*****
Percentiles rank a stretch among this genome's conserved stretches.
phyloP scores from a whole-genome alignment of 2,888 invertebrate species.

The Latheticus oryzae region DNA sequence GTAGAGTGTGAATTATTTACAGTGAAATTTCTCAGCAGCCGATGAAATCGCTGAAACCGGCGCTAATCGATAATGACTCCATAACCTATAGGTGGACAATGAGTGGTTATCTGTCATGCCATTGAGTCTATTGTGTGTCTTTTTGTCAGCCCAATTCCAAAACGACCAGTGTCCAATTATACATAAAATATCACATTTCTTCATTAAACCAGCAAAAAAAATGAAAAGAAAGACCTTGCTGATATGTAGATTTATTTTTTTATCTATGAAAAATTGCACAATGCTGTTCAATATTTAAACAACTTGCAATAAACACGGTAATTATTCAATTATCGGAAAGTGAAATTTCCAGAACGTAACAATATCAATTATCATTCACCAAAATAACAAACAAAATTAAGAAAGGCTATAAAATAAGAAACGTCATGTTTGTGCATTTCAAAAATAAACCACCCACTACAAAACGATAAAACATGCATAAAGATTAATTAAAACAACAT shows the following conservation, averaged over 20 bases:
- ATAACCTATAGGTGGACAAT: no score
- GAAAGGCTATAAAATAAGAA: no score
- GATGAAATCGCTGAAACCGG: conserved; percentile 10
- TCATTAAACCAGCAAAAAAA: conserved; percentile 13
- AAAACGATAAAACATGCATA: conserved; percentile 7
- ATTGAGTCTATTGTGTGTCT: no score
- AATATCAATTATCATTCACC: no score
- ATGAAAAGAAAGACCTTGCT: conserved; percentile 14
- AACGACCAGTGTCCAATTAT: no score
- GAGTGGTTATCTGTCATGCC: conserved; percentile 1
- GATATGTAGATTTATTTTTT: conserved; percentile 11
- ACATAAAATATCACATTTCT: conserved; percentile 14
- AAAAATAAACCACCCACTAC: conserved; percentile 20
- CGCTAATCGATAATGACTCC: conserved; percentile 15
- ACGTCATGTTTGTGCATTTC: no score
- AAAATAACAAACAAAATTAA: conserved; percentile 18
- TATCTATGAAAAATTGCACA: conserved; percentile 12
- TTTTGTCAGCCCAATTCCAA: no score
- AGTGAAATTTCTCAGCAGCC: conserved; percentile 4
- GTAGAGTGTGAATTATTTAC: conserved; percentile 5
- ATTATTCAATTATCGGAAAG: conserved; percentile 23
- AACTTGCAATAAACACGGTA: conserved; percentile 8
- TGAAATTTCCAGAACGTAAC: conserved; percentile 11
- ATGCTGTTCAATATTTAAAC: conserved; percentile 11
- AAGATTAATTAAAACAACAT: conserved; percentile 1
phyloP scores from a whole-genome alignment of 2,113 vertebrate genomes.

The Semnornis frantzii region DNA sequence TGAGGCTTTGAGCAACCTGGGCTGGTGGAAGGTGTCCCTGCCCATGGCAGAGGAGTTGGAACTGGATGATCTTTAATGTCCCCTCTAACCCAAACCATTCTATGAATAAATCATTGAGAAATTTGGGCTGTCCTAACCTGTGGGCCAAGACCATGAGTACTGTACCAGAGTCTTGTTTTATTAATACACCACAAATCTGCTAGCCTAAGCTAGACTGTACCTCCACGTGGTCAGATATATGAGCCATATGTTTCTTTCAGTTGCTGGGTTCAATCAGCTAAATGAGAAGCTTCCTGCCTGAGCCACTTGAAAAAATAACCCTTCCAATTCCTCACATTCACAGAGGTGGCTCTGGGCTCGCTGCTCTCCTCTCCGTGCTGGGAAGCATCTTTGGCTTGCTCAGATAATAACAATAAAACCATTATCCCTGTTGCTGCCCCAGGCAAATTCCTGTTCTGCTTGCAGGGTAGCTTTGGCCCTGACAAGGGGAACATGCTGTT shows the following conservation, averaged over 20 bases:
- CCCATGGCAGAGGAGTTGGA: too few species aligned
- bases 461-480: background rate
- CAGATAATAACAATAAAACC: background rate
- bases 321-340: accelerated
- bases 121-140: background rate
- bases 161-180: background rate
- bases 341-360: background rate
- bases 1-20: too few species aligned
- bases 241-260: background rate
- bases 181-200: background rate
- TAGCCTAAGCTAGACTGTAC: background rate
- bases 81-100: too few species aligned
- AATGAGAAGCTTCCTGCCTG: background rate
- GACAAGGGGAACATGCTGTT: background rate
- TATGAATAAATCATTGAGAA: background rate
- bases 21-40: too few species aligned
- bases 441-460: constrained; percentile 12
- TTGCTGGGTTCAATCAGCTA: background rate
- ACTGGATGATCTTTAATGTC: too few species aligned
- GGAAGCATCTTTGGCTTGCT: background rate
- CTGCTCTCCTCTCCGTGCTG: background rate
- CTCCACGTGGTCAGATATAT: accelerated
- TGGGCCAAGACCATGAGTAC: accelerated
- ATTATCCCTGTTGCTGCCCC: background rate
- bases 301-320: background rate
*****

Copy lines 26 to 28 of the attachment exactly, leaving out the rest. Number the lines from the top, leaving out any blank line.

- TGAAATTTCCAGAACGTAAC: conserved; percentile 11
- ATGCTGTTCAATATTTAAAC: conserved; percentile 11
- AAGATTAATTAAAACAACAT: conserved; percentile 1